I loved you before I knew you.
Words I’ve heard myself say to my daughters many many times. I’m sure they’re probably tired of hearing me say it, as the typical response these days is, “I know, Mom.”
Nonetheless, I’m sure I probably won’t ever stop saying it.
Because I want them to know.
I want them to know that they’d grown in my heart and my head long before we would call each other family. Long before I could tell them with words or show them with hugs and kisses.
B.K. (Before Kids), I had no way of knowing that just a couple of years later, these two I’d loved before I’d met them would call out to me at bedtime in their tiny sing-songy voices, “Mommy, I love you bigger than this room. Bigger than this house. Bigger than this planet!” I had no way of knowing back then that love has no timeline. Knows no before or after. Doesn’t measure the importance of a moment on societal expectations or typical “firsts” according to the latest parenting book. Love just is when it’s given the opportunity to be—in all of its beautiful happiness and, likewise, the sadness and heartbreak that also comes with the brave acts of giving and receiving. True love cannot be controlled or planned; rather, it’s a messy mix of life weather that hits you at precisely the moment your umbrella decides not to open.
And so, yes, as the mountains of adoption paperwork were finalized, and endless amounts of time passed, and the house was prepared, and the tiny clothing purchased—and even as the annoying red tape reared its ugly head, keeping us apart for an unfair bit longer—I loved them.
I loved them waking up leisurely in the morning to a quiet space to get ready for the day, knowing that someday it would no longer be so quiet.
I loved them getting ready to head out the door to wherever (with time to spare).
I loved them driving to work and becoming teary-eyed while sappy love songs played on the radio—reminding me that I hadn’t met them yet.
I loved them through clenched teeth while I responded to the 50th person that day who’d asked if we’d heard anything or knew anything yet.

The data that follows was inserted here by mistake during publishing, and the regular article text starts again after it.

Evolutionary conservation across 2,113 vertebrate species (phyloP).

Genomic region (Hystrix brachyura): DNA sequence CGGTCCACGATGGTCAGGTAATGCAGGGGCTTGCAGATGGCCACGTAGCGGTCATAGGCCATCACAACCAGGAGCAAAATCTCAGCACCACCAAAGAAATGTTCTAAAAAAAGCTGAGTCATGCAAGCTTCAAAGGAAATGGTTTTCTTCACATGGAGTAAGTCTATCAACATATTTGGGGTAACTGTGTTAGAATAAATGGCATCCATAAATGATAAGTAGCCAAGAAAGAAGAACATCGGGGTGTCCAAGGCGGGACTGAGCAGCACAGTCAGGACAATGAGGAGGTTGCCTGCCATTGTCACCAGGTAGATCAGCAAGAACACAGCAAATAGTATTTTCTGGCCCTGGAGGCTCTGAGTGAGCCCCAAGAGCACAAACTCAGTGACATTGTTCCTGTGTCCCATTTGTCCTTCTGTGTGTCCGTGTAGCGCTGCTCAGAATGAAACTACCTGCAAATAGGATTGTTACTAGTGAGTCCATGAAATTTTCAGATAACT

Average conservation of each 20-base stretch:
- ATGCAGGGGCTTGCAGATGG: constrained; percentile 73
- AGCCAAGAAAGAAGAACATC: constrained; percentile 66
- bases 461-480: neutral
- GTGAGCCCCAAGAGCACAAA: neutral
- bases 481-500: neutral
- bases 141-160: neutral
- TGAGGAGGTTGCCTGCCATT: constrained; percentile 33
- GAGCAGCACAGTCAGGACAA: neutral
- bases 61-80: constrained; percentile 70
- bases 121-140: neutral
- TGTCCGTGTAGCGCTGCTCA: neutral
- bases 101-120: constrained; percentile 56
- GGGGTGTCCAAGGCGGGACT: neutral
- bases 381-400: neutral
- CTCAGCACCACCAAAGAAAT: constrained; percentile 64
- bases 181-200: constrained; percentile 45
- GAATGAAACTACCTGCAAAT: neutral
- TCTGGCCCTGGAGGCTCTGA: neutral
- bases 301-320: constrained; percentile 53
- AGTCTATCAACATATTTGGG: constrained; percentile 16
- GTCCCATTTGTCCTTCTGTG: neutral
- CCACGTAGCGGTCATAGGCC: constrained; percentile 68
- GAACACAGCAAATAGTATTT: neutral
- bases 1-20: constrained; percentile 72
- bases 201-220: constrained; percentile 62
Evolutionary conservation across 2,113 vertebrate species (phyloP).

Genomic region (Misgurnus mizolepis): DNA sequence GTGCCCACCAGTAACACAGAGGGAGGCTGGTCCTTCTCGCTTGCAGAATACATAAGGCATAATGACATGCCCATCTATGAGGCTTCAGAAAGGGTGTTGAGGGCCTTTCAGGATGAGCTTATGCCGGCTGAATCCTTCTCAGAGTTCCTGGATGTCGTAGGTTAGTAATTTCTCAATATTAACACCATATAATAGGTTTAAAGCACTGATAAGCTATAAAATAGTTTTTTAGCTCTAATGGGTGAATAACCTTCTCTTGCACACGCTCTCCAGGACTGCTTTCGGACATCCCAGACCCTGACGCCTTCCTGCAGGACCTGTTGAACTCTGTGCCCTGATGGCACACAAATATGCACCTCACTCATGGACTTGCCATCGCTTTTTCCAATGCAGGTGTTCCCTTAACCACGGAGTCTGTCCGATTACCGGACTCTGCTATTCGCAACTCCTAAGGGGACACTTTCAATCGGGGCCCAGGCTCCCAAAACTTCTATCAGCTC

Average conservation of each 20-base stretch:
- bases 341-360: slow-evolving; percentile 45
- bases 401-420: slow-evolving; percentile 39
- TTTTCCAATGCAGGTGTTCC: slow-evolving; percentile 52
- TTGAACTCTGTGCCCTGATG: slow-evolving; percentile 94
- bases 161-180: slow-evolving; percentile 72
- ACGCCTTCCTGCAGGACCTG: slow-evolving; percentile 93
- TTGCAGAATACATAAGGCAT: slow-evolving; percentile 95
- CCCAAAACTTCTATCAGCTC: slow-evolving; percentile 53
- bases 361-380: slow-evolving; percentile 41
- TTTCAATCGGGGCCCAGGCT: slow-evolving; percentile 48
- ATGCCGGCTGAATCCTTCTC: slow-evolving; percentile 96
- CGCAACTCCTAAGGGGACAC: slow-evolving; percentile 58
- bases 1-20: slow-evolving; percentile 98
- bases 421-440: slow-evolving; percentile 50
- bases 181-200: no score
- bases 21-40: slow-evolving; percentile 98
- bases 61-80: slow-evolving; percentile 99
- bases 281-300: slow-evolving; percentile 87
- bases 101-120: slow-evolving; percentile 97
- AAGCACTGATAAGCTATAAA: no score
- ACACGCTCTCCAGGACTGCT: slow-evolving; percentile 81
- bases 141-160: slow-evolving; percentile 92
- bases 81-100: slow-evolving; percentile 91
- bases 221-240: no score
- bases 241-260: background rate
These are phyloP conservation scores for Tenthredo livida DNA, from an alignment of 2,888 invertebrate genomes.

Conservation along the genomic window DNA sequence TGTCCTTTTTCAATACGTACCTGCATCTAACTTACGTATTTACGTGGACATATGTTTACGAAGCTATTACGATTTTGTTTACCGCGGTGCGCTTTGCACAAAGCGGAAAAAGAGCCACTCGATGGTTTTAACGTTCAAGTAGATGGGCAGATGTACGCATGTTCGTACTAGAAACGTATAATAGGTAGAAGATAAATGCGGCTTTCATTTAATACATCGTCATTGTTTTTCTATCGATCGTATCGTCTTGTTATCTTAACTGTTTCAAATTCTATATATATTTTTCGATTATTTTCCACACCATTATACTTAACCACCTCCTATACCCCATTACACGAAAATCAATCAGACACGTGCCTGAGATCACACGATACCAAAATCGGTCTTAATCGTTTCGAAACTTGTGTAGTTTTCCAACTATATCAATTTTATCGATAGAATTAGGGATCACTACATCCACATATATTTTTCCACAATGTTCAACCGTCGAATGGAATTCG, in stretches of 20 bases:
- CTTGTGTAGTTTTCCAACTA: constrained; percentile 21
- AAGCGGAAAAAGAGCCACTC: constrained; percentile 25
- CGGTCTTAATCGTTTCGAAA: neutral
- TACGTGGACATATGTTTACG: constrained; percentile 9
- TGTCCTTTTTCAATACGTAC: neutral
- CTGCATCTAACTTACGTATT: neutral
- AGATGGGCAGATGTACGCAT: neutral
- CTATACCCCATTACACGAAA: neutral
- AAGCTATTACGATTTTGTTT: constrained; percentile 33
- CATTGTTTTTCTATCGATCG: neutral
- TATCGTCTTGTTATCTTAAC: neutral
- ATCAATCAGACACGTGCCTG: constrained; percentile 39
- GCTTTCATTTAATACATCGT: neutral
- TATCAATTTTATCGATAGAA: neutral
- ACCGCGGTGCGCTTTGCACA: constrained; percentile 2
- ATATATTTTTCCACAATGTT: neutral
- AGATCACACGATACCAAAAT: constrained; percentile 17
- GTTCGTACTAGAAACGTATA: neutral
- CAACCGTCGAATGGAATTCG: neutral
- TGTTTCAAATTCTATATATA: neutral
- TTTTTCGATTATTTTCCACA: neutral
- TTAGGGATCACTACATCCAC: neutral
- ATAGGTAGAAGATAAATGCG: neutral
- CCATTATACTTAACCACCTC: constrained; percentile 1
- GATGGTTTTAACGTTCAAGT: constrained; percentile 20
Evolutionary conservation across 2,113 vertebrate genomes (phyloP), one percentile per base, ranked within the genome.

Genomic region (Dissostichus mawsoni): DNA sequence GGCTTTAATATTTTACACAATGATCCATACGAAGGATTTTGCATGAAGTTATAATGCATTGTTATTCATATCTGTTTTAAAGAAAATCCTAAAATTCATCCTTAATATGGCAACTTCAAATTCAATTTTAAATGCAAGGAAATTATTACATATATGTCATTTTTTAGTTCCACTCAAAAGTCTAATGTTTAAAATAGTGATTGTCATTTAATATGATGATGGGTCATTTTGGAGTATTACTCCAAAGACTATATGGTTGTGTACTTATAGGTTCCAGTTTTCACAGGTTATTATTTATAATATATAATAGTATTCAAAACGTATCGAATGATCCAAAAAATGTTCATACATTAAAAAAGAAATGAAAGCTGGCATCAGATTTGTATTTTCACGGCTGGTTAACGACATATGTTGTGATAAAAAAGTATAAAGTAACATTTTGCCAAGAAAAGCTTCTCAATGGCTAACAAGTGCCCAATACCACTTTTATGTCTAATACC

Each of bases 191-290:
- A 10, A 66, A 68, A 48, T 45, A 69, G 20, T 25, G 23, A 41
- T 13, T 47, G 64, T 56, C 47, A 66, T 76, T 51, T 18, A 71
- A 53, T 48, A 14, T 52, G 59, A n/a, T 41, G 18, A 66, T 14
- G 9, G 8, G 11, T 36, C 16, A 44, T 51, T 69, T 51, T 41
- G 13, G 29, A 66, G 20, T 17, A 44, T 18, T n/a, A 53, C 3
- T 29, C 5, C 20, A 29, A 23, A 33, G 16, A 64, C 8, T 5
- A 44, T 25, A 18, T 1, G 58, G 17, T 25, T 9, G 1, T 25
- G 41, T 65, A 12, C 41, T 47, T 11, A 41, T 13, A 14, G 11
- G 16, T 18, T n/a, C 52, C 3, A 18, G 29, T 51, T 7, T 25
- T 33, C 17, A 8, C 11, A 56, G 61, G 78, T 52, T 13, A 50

I loved them spending time with my husband as we went about our days naively unaware of the challenges parenthood would soon bring, but ready and waiting for the day we would become a family of three and—eventually—a family of four.
I loved them going to bed at night, knowing I’d dream peacefully about what was ahead for all of us.
And although there was no belly to rub, no food cravings to satisfy, no pregnancy brain to physically remind me of what was on the way, there was still stress eating, adoption brain, and a never-ending stream of “what if” worries to remind me they were on the way—just arriving via a more windy and elusive road than usual.
I loved you before I knew you.
Words I’ve shared with my daughters at dawn’s early light when, as toddlers, they’d crashed through the bedroom doorway way too early on the weekends and usually already decked out in their superhero and princess garb.
Or standing “three across,” getting ready in the now too-crowded bathroom, rushing to get out the door to wherever (definitely with no time to spare).
Or bopping along together in the car on the way to hockey practice or dance lessons to songs on the radio that leave me teary-eyed with joy just listening to my daughters’ strong voices singing along.
Or through unclenched teeth to the unlucky person who makes the mistake of asking how my girls are doing these days. (Free therapy and/or a chance to brag about my loves? Why not!)
Or after a stressful day at the office, attempting to steal a hug and kiss from my husband in the kitchen between making dinner and finishing homework as the girls squeal in mock-disgust before plowing into us to make it a group thing.
Or while heading to bed, exhausted, but dutifully putting on the mommy ears to listen for coughs and sniffles or whispers and giggles that might quickly undo those best-laid plans.
You see, when we finally met, we found our way and clumsily fit together like families usually do—no matter why, when, or how they come to be. With or without saying it, I think we all knew. I had loved a child (children as the case would be) that I hadn’t met yet—I just hadn’t known that our love would grow and grow and grow bigger than this room and bigger than this house and bigger than this planet.
I knew I loved you before I met you
I have been waiting all my life